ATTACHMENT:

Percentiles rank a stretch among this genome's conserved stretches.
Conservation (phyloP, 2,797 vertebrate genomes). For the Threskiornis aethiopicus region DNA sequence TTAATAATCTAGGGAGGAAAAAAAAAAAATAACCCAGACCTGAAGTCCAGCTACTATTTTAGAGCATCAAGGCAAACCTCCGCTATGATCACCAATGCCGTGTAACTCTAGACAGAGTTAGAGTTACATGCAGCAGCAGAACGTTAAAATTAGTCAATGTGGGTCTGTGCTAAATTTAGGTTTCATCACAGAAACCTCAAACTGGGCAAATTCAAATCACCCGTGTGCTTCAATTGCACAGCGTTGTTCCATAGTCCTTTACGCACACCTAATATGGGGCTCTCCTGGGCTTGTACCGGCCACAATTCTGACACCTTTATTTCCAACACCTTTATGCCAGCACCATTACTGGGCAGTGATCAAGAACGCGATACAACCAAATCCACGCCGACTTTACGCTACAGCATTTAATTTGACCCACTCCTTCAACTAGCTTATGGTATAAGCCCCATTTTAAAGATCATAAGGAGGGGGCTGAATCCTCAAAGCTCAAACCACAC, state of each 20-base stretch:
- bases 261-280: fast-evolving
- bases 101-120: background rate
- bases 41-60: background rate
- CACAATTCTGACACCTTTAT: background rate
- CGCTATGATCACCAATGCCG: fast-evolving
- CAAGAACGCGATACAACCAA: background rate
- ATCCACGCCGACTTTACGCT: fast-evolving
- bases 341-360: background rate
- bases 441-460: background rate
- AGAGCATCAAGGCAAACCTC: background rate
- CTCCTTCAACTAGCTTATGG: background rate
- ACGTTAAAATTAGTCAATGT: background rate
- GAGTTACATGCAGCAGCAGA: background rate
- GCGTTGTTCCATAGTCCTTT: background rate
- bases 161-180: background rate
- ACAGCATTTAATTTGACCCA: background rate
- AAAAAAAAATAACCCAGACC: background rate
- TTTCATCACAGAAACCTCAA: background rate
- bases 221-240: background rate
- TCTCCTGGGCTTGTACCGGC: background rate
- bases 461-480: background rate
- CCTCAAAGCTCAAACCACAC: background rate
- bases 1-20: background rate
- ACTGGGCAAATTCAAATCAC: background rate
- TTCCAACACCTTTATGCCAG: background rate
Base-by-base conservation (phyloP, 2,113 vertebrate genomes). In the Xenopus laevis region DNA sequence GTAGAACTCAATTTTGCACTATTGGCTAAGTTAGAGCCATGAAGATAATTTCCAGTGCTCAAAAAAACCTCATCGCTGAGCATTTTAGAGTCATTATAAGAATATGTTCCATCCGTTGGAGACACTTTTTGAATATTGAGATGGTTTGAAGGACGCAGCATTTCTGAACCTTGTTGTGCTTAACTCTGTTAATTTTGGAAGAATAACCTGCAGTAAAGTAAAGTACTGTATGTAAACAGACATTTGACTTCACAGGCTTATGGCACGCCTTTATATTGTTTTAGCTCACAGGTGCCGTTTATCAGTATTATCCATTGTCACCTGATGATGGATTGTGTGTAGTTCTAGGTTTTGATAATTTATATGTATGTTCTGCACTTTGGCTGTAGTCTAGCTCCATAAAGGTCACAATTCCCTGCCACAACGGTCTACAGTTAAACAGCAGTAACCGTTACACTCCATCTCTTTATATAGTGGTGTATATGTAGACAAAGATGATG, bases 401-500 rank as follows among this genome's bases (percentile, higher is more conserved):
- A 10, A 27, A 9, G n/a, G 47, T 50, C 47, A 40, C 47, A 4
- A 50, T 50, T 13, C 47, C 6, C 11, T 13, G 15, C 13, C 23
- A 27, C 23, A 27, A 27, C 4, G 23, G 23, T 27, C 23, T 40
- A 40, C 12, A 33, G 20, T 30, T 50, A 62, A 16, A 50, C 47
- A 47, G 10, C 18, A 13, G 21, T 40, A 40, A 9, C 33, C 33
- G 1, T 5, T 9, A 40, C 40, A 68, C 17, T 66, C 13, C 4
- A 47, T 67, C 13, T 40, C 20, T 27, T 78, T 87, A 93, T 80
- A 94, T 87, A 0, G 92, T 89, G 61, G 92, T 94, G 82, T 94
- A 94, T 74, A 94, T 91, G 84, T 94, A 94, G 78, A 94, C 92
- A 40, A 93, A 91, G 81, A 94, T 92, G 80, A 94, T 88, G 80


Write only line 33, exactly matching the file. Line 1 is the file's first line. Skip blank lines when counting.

- A 47, G 10, C 18, A 13, G 21, T 40, A 40, A 9, C 33, C 33